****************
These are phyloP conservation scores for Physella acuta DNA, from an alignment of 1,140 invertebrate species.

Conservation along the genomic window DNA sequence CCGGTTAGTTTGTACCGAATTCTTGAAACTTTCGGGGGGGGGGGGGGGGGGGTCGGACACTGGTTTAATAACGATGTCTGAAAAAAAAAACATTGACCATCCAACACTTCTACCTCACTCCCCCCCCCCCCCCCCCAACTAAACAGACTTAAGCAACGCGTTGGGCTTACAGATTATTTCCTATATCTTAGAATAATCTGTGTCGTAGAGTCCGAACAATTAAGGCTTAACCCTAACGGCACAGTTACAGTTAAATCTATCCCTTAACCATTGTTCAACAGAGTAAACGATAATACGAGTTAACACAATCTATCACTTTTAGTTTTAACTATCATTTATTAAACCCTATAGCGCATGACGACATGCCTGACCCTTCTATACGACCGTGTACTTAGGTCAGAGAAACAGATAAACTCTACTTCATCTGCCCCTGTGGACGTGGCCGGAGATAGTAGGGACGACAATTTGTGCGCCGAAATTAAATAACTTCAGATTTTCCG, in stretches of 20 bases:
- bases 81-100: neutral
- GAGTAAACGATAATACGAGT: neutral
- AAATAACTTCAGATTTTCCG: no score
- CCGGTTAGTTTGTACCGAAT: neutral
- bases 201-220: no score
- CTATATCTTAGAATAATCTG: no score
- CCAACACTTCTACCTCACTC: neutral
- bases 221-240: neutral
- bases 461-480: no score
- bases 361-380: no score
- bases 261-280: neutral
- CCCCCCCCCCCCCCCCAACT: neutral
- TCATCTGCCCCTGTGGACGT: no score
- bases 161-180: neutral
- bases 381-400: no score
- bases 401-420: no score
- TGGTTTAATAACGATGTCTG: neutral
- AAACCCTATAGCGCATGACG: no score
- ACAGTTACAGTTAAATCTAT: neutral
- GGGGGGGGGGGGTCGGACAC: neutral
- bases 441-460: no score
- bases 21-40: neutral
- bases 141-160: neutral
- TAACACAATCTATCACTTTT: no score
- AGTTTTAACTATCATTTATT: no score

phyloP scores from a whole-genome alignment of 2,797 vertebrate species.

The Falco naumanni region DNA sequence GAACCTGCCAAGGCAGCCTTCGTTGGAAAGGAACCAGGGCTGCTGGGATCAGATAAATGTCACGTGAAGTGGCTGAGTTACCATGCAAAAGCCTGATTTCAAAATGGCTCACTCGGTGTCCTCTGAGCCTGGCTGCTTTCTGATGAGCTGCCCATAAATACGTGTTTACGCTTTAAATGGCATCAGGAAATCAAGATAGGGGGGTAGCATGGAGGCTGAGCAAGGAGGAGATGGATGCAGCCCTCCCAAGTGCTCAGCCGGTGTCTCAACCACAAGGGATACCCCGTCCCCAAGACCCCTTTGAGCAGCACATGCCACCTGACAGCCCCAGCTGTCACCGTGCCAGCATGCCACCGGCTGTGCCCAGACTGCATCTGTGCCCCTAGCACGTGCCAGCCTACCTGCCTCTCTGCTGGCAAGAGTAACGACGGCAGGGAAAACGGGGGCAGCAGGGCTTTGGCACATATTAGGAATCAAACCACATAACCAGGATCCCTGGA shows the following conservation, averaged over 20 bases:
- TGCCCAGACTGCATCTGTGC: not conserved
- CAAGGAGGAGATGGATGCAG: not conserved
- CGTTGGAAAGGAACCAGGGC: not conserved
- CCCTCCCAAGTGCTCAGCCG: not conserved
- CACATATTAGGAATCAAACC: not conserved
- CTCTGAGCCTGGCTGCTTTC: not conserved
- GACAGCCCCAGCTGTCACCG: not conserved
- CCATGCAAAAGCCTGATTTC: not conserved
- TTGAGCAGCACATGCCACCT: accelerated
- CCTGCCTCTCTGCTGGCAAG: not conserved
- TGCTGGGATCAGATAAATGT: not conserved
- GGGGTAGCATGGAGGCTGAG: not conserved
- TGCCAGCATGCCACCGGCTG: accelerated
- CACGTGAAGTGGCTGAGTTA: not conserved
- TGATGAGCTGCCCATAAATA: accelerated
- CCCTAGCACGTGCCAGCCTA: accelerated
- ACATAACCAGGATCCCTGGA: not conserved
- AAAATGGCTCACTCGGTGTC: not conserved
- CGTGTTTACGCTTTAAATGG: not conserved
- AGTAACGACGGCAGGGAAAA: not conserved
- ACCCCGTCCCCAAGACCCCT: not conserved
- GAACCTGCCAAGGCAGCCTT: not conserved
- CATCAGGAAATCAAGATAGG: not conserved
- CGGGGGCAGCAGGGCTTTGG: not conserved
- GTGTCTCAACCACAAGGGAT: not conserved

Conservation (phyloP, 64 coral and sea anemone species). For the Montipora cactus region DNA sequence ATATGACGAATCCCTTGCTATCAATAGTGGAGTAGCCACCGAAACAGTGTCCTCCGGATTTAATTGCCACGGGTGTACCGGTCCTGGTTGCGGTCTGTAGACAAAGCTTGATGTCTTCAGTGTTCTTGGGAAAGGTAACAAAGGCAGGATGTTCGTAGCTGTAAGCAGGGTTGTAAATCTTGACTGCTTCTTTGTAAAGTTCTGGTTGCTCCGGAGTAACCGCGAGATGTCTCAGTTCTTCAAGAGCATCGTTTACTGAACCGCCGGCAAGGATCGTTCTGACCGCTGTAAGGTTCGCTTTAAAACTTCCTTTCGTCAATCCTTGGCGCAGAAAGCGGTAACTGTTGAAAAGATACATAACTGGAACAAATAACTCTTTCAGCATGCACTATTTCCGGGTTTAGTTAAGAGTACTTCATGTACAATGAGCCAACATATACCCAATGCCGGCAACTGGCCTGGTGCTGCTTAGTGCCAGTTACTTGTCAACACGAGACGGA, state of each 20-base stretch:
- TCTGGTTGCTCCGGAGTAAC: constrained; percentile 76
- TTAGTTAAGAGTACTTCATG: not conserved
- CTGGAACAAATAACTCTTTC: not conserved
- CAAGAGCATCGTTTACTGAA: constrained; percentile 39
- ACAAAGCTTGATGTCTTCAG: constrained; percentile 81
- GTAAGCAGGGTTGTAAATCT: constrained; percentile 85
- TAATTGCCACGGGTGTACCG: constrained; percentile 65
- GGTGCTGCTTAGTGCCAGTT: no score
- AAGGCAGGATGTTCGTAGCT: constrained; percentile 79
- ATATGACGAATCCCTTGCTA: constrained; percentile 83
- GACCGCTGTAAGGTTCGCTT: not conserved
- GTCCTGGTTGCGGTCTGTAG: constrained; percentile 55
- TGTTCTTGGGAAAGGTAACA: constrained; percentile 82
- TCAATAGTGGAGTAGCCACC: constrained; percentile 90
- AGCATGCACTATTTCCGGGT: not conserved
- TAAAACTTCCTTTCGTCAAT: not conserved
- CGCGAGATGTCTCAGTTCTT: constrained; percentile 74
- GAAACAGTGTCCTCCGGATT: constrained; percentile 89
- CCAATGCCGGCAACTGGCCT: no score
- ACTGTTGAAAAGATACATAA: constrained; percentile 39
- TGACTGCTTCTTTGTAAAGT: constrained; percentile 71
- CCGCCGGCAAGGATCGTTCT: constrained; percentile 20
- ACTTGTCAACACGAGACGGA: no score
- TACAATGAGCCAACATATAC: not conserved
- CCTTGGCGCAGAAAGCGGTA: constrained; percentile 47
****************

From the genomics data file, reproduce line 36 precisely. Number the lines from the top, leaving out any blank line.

- GACAGCCCCAGCTGTCACCG: not conserved